On June 13, 1916 William H. Welch announced that the university had received a grant from the Rockefeller Foundation to establish a school of hygiene and public health. The school officially opened in 1918 with William H. Welch as its first Director. It was the first graduate school in the United States for research and training in public health. Since its founding, the school has focused on research, teaching, and outreach programs for the improvement of health and prevention of disease and disability around the world. On April 22, 2001 The Johns Hopkins University School of Hygiene and Public Health was renamed The Johns Hopkins University Bloomberg School of Public Health in honor of Michael Bloomberg, a major benefactor and long-time advocate for the school. Today it is the largest graduate school of public health in the world. It provides opportunities for education, research, and service in many specialized areas of public health that include health policy; planning, management, and evaluation of healthcare delivery services; environmental health sciences; mental and behavioral health; population and family health; biostatistics and epidemiology.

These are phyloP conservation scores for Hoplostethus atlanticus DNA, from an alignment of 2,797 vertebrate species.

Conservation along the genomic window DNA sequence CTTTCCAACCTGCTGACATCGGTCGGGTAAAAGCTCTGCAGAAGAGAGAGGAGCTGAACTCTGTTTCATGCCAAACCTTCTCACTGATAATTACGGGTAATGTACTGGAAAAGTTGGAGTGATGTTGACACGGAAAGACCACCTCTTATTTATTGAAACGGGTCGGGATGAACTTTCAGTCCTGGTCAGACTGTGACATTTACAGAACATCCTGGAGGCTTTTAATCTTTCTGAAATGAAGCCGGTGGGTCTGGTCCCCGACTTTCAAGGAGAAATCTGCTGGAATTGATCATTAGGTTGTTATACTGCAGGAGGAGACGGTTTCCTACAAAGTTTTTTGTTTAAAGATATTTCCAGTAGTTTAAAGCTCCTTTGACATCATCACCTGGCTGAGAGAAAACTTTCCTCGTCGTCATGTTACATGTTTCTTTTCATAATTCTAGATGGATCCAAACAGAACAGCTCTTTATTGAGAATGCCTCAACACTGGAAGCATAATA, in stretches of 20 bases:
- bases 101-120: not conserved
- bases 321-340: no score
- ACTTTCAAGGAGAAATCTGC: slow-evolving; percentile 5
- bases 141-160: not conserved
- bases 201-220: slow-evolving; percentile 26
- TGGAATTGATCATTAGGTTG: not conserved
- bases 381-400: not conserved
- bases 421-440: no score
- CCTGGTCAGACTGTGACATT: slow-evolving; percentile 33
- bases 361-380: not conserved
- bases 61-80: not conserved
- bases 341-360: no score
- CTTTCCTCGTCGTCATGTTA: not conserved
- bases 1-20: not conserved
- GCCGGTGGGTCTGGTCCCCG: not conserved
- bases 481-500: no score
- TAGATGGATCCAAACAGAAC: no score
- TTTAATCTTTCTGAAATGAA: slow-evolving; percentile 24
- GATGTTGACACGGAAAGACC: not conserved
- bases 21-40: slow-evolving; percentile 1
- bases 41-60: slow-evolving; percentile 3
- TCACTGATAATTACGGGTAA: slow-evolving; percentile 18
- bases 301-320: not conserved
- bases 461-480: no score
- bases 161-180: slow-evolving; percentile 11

Archival materials pertaining to the Johns Hopkins Bloomberg School of Public Health
- Institutional Records – founding documents, records of governance and administration that provide information about the organization and operations
- Personal Paper Collections – faculty, staff, students and alumni
- Photographs, Audio, and Moving Image Collections –still photos of buildings, group and portrait photographs of faculty, staff, students and alumni, oral histories, and film footage
- Material Culture Collections – oil portraits, sculpture, antique furnishings, textiles, medical apparatus and equipment
- Published histories of the Johns Hopkins Bloomberg School of Public Health